Working with weavers and waste; Pala Eyewear
Back in 2016 when I founded Pala, the foundations of the company were very much built up on the mission of creating an eyewear brand that minimised impact on the planet and maximised impact on people in need. Initially this was born our in our partnership with UK charity Vision Aid Overseas by providing grants directly into their eyecare projects in Africa through the sale of our eyewear. These projects have enabled thousands of people to benefit from spectacles, and the empowerment that lies within being able to read, write or carry out work that requires good vision.
As Pala materialised, I set about finding ways for all touchpoints of our brand to connect back to these values, one of those being the sunglasses cases that would protect our product but also end up encapsulating our mission as an ethical brand. Whenever I had bought spectacles or sunglasses in the past, the case was just the ‘added extra’ that came with your frame – nothing more, invariably made from plastic. I struggled for quite some time to work out a design that both was functional and used a substrate that did not necessitate using a virgin material, and yet could be made with relative simplicity. I was also keen to see if I could connect back to Africa in the same way that the sale of our frames did.
It was ultimately that veritable that ‘friend of a friend’ introduction that led me to a solution when I first met with Jib Hagan, founder of Care4basket, a Ghanaian NGO working directly with weaving communities in Bolgatanga, Upper East Ghana. Separated by only 8 miles of Sussex coastline, he and I met early in Pala’s evolution to see if we could work out a way to work with these impoverished communities to create our sunglasses cases and help empower them economically. It coincided with the time that Jib had begun to facilitate the use of waste plastic as an alternative to the ever-dwindling, traditionally used natural straw that the weavers were finding increasingly hard to access.
In 2015, Jib had decided to set up the NGO to highlight the environmental issues affecting rural communities in Ghana and the impact of global warming and single use plastics on their livelihoods. 70% of all diseases in Ghana are caused by unsafe water and poor sanitation with 6 million people being unable to access to clean drinking water. This has led to the widespread use of the water sachet which has become a necessity in providing a clean and treated source of water across Ghana. These used sachets unfortunately are extensively littered throughout towns and villages.
His solution was to switch perceptions; to help others to understand that this discarded plastic was a wealth, not a waste. It was up to us to find a way to work with these otherwise landfill destined materials. The process of reusing this started with plastic bags and water sachets, but as we have scaled we have begun to work with a plastic packaging and sachet factory in Accra, where we take the secondary waste from their manufacturing process. You may think this is somewhat counterintuitive, but the tough reality is that there is no better or cheaper solution than providing water sachets for the very poorest people in Ghana. Even hot meals are served in a plastic bag from street vendors as the most efficient way to transport the food home, and it would be remiss of us to frown at their use of single use plastic in those circumstances.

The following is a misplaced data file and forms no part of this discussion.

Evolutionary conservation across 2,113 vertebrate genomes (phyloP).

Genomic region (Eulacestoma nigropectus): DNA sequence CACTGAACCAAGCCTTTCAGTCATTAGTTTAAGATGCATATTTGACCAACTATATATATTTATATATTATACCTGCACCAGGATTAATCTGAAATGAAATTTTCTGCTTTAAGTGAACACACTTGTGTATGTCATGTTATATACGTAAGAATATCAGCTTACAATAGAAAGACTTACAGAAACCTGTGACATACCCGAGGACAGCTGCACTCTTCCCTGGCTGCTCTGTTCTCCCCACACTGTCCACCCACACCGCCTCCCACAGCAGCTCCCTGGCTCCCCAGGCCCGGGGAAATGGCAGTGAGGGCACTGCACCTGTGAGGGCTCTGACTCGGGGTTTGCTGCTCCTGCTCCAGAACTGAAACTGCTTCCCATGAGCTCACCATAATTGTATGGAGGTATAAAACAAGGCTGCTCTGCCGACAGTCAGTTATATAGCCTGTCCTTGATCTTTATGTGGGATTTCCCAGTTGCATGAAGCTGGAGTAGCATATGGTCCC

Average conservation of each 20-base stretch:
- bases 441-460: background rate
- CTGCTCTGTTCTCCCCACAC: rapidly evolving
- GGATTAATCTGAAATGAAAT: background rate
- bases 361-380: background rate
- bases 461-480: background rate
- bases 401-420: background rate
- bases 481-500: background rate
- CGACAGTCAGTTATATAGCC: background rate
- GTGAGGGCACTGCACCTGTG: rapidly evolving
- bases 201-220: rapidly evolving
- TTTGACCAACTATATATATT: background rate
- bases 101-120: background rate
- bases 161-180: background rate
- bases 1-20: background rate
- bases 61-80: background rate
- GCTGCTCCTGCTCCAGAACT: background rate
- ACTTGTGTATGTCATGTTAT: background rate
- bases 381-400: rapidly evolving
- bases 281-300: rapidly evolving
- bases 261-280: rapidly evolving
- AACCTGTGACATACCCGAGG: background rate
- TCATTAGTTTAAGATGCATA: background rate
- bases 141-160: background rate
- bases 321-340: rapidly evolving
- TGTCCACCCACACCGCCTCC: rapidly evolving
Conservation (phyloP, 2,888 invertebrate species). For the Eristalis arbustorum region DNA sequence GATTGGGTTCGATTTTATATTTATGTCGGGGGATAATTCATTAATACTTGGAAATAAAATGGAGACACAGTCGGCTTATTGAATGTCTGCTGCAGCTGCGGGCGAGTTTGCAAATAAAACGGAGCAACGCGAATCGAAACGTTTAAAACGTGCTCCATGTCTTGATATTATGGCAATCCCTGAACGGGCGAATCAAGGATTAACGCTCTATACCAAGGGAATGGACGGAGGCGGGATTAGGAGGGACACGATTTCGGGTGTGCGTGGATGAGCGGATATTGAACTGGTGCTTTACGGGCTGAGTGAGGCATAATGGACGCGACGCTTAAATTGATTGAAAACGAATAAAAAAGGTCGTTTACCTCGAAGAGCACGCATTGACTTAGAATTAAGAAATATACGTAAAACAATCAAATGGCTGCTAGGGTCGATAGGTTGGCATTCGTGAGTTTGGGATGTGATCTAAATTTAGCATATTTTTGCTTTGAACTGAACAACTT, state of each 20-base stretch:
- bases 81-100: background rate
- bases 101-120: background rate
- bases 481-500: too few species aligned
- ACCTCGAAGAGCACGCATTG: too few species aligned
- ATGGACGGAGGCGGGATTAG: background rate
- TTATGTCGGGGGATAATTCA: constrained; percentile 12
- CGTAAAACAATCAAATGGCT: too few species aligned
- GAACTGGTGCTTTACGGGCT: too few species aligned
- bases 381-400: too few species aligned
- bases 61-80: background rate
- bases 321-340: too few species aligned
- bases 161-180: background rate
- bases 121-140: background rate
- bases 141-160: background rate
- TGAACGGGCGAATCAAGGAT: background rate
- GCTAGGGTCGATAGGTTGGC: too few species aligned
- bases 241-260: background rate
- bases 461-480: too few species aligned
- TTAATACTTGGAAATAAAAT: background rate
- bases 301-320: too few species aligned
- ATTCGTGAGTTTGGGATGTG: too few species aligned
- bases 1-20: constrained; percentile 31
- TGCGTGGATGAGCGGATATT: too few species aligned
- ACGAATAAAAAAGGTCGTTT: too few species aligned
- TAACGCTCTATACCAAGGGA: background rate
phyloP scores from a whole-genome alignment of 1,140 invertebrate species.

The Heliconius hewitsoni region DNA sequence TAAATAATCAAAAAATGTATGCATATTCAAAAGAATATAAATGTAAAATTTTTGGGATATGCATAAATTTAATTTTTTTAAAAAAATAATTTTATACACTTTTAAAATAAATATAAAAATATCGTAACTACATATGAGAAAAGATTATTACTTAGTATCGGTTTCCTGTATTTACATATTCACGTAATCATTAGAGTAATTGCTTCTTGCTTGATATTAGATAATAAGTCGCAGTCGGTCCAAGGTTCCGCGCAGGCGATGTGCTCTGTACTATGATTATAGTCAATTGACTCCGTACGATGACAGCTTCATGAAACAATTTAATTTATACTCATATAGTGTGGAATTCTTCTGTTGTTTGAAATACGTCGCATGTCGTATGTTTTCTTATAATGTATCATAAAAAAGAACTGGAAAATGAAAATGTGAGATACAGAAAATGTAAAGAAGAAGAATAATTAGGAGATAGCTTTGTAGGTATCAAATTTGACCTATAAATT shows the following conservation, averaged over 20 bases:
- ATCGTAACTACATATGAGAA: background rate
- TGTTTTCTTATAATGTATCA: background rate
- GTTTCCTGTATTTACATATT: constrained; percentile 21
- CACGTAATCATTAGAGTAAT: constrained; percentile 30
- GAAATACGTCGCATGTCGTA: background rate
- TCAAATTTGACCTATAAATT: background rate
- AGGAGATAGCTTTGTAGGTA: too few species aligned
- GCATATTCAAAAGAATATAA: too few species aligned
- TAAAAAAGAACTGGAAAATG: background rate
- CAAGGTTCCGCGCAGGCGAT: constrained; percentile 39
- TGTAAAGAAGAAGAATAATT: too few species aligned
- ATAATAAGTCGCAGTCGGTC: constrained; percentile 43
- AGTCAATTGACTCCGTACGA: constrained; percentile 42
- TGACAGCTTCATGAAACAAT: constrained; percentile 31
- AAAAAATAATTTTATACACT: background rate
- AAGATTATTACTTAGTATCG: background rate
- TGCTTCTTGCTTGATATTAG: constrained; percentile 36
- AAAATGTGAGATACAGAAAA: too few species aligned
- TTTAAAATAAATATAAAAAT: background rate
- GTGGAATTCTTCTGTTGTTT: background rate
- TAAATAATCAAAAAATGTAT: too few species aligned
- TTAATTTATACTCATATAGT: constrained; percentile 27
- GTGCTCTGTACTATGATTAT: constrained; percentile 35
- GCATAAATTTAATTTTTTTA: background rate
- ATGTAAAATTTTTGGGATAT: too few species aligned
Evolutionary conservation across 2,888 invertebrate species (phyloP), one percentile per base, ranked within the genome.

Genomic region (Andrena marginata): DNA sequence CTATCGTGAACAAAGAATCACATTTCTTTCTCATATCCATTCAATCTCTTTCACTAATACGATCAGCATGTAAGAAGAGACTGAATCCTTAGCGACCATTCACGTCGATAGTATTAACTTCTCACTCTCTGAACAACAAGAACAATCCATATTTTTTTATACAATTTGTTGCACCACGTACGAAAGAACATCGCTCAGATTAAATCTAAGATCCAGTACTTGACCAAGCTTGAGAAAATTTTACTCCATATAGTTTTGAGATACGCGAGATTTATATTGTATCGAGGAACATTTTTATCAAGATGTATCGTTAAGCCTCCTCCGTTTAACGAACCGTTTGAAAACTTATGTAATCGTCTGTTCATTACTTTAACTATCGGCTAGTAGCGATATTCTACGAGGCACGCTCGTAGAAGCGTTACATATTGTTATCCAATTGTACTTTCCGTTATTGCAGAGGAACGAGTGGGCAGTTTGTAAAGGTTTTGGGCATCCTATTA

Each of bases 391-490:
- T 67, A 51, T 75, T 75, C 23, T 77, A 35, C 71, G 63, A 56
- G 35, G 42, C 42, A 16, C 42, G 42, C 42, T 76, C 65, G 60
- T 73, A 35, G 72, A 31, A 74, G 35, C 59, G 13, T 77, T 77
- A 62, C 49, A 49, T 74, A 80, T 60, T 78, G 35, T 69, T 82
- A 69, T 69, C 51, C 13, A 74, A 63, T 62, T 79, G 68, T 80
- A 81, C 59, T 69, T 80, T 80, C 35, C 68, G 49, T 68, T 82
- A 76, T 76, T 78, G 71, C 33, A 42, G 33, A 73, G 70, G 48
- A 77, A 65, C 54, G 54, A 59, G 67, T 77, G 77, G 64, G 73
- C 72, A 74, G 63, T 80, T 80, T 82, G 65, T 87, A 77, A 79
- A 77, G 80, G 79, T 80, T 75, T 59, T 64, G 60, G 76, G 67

The cases provided one solution. Alongside Jib, we prototyped many different designs over a period of six months and ultimately landed with the simplest case structure. It just works. It ensures the easiest techniques for the weavers; this leads to a better conformity of case (although we love the ‘wiggly’ ones too!) and doesn’t necessitate the use of any other materials that would complicate the process for the weavers. We provide the materials directly to the communities, the plastic, scissors, wooden templates and labels. They weave the case in their own time and are paid once completed.
When I was over there at the end of last year, I was struck by the strength of their community spirit and pride in their work. Later this year we will have pictures and names of all the weavers on our website, and going forwards, all cases will have a tag with the name of the weaver written on it. They’re proud that their work has reached people across the world, and I think it resonates deeply with our customers to be able to know of the person who take the care and attention in making it.
We’ve been working with the weavers for over three years now and have developed trust and a good working practice. The number of weavers has increased over the time we have been working together and there has been great stories of how the extra income has provided empowerment. We continue to talk, we continue to learn together and our intention is to build on the incredible opportunity we have here to do and create more for these talented communities.